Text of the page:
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Advice on new Smart Central Heating and UFH system

Discussion in 'Plumbing and Central Heating' started by gchd, 30 Sep 2021.

  1. gchd

    gchd

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    Hi All,



    I am getting a new Central heating system installed and looking for advice on the best design. The heating system will consist of the following components:
    1. System Boiler.
    2. Megaflo.
    3. 2 Zone Underfloor heating.
    4. 15 Radiators.
    I have narrowed it to the Heatmiser Neo stat system or Honeywell Evohome, however open to suggestions.
    As a minimum I am looking at 6 heating zones as below:
    1. Two underfloor heating zones.
    2. Two Upstairs zones, 1 for Bathrooms/ensuites and 1 for bedrooms.
    3. Two Ground floor zones, 1 for Living Area /study and 1 for Bathrooms.
    If I go with a Heatmiser system, then both UFH and central heating will be connected to Manifold and it will be a 6 Zone star circuit. I think in each central heating star circuit there will be a ring circuit. I will then be able to control each zone using a Neostat-v2 Thermostat.

    If I go with the Honeywell Evohome then I think it will be a traditional ring system for central heating (may be divided into 2 zones for downstairs and upstairs) and manifold for UFH. I can then use the Honeywell smart TRV’s to control each radiator.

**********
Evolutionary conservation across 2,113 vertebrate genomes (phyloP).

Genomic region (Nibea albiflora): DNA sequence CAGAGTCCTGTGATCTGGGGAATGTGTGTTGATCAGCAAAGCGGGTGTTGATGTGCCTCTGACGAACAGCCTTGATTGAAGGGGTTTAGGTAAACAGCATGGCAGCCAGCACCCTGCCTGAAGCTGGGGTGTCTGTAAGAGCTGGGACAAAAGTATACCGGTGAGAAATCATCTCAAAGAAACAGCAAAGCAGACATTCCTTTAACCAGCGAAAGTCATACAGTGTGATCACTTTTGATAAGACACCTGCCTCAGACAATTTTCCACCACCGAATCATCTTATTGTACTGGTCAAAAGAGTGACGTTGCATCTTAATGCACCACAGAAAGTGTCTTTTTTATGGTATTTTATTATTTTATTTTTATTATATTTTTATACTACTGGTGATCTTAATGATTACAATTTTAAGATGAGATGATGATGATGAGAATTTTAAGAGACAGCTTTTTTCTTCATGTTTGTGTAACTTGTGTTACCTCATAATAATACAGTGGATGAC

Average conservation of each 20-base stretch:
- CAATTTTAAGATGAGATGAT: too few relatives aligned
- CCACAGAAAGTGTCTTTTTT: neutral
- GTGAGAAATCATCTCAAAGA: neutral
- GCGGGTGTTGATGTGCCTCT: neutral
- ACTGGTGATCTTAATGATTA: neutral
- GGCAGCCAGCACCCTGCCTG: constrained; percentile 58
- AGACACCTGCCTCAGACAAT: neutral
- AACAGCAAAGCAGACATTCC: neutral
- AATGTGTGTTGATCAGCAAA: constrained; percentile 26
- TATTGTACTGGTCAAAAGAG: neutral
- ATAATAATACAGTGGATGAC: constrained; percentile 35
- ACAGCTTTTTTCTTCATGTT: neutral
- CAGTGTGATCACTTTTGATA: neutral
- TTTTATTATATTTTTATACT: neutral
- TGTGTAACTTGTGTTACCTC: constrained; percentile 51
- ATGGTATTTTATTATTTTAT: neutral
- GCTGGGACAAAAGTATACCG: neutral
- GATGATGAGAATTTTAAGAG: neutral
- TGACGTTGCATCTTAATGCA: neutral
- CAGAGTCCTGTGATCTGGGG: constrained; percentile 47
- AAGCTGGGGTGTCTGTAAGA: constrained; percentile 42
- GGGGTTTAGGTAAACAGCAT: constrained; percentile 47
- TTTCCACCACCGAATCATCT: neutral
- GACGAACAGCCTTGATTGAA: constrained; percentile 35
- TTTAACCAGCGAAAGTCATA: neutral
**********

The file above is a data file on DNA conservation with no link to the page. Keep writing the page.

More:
Now with Heatmiser, I think there will be increased meterage of pipes (I am using copper ) and I am fixed to 6 zones. I can go full star circuit and put each radiator in its zone but then it will be a substantial increase in meterage of pipes. However, it will be a modern system and also the cost of the Heatmiser system itself is not as high.

    With Honeywell there is no increased meterage of pipes, Cost of Honeywell Evohome is Higher than the Heatmiser but gives the option to put each radiator in its zone. i.e. I can have more granular control of the heating system. With Evohome I can start small and then increase the smart TRV’s as I learn and start using the system.

    Now I am not a heating expert or plumber. I have just gone through several articles to gather this knowledge. I will appreciate some advice from the veterans of this field.
     
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  3. muggles

    muggles

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    If you want a system which is going to be efficient, there are three very important things you need to do...

    1. Do a full heat loss calculation for the property. www.heat-engineer.com is the best calculator I've come across. Do the £12 room by room one and it'll also give you the outputs you need for your radiators. This will allow a boiler to be selected which is appropriate for your property

    2. Size the radiators for low flow temperatures. The outputs given in the catalogue are based on high flow temperatures and a conversion factor needs to be applied to get the outputs for low temp

    3. Use a control system which can vary the flow temperature according to varying heat loss and demand, such as an OpenTherm based system (you'll need a compatible boiler). That rules out the Heatmiser unfortunately.

    Evohome and similar smart TRV systems are all or nothing. You can't have some rads with smart TRVs and some not, as every time a room with a smart TRV calls for heat all the ones without smart TRVs will come on as well.